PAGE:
Translating a musical to film is a devilishly hard business. Most directors are wise to steer clear of the endeavor. In fact, it is such a hard business that I can only think of a handful of musical films that fully succeeded in making the transition. Two that immediately come to mind are of course West Side Story (1961) and Chicago (2002), for which both deservedly won Oscars for Best Picture. The difficulty comes from translating works that were designed to be performed on a stage into a film where people are singing yet do not look, well, goofy.
I saw the musical Rent on stage when it appeared here in Washington D.C. in the late 1990s. My wife and I thoroughly enjoyed it, despite the fact that all the performers were wearing microphones and there was the distraction of a band on one side of the stage. Even then as a young forty-something I was feeling a bit too old for it. Christopher Columbus directed the movie version that was released last year. Given the saccharine way he directed the first two Harry Potter movies, I felt no compelling reason to see it on the screen. However, my daughter owns the DVD so I slipped it in our player last night.
The movie Rent is a tough sell to American audiences. It is full of the kinds of characters guaranteed to raise the hair of members of the American Family Association. If you are easily offended, it will offend you. It is rife with immature, twenty something characters who swear, smoke, drink, shoot up, engage in promiscuous sex and move from one toxic relationship to another. They frequently prefer their own gender, or swing both ways. In fact, most of the characters are HIV positive, and many have come down with AIDS. Of course, in both the musical and the film, they are hardly apologetic for their extreme counterculture behavior; in fact, they have the audacity to celebrate it in all its largely dysfunctional glory.
Perhaps this contributed to the movie’s less than stellar box office sales. Outside of Austin, it would just not sell in Texas. However, if you enjoy the musical genre, you should watch the film.
The film is well cast and directed. It fully captures the gritty reality of Manhattan’s more distressed neighborhoods. In neighborhoods where forty years earlier the Jets were fighting with the Sharks, we now find an inglorious little Bohemia. Naturally, this is not coincidental. The author Jonathan Larson deliberately tried to write a modern day version of Puccini’s opera La Boheme. Rent is hardly the first movie to draw inspiration from this opera. Another recent example is Baz Lurhmann’s amazing 2001 movie Moulin Rouge!
The cast consists of people who generally have not starred prominently on film before. Anthony Rapp, who plays the pivotal role of the documentary filmmaker Mark Cohen in the movie, also played the character when Rent first appeared Off Broadway. In fact, he looks a bit old for the part. However he seems to have mastered the role of Mark, who is an against the mainstream, sensitive (but pissed off) estranged Jewish liberal. The best actors as you might expect play the pivotal rolls of the transvestite Angel (Wilson Jermaine Heredia) and Tom Collins (Jesse Martin). The joy Tom Collins feels for his love Angel is quite palpable on the screen. The heat between Roger (Adam Pascal) and Mimi (Rosario Dawson) is not quite as intense nor as understandable. Maureen (Idina Menzel) and Joanne (Tracie Thoms) spend more screen time estranged than being sweet to each other. I was somewhat disappointed in Idina Menzel as Maureen. She did not quite have the same frenetic, over the top style of the actress we saw in the staged version of the musical. Indeed, you spent the first third of the musical waiting for Maureen’s dramatic appearance. In the film, Columbus unwisely chose to put her in a flashback before she appears at her performance.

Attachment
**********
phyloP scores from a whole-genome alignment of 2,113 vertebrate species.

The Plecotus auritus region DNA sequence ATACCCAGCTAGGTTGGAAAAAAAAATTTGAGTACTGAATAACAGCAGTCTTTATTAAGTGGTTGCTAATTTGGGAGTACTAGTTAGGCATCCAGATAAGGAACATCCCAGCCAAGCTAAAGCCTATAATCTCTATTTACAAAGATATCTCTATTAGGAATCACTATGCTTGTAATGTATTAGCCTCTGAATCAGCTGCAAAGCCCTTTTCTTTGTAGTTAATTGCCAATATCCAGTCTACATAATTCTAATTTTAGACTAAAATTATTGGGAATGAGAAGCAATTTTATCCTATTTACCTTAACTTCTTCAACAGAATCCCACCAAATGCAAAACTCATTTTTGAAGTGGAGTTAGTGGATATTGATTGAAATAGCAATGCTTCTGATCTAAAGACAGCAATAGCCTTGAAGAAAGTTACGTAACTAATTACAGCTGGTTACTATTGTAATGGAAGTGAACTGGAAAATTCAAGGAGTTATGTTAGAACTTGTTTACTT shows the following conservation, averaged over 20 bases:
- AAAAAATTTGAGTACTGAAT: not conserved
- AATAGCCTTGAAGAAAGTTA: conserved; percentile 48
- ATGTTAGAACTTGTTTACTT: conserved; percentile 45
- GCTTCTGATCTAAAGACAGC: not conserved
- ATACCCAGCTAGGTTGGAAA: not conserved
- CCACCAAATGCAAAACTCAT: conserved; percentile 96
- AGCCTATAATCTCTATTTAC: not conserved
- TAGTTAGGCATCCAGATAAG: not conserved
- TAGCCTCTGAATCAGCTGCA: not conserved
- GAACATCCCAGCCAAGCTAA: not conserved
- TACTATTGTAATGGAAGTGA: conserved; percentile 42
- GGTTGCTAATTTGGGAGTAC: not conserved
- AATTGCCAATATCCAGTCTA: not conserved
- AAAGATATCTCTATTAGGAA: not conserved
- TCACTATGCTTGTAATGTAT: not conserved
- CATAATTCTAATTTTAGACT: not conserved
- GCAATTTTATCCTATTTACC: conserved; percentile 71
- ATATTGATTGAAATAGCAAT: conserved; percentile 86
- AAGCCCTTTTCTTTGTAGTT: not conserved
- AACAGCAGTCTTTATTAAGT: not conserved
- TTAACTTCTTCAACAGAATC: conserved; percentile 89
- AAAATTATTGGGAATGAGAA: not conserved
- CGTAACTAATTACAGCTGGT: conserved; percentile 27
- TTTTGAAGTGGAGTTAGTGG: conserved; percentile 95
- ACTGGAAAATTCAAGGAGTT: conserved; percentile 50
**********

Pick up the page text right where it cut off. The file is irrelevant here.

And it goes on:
In general, the choreography is excellent, and the direction is very good. With many musicals, you are aware the music is lip-synched. Here it is impossible to tell. I noticed little snips removed from the staged version as well as padded dialog and extra scenes that you would expect translating a musical to film. You know of course that dozens of takes were needed for each scene, but like the music, it flows seamlessly. It is impossible to tell.
With a few exceptions, each character is a mountain of anger and hurt. They are often obnoxious and bullheaded, as early twenty something young adults frequently are. Each could profit from many sessions with mental help therapists. Instead, because they are largely broke, they become their own support group. Nonetheless, it is hard not to care about them as they careen from one young adult crisis to the next. Even if drag queens disgust you, you would not be a human if you did not shed a tear at Angel’s passing.
Christopher Columbus has partially redeemed himself in my eyes. I now forgive him for the first two Harry Potter movies. Maybe movie musicals are a niche where he can demonstrate special competence. Rent may not reach the lofty heights of West Side Story or Chicago, but it deserved much better than the tepid response at the box office. Take a chance and “Rent” it.
3.3 on my 4.0 scale.
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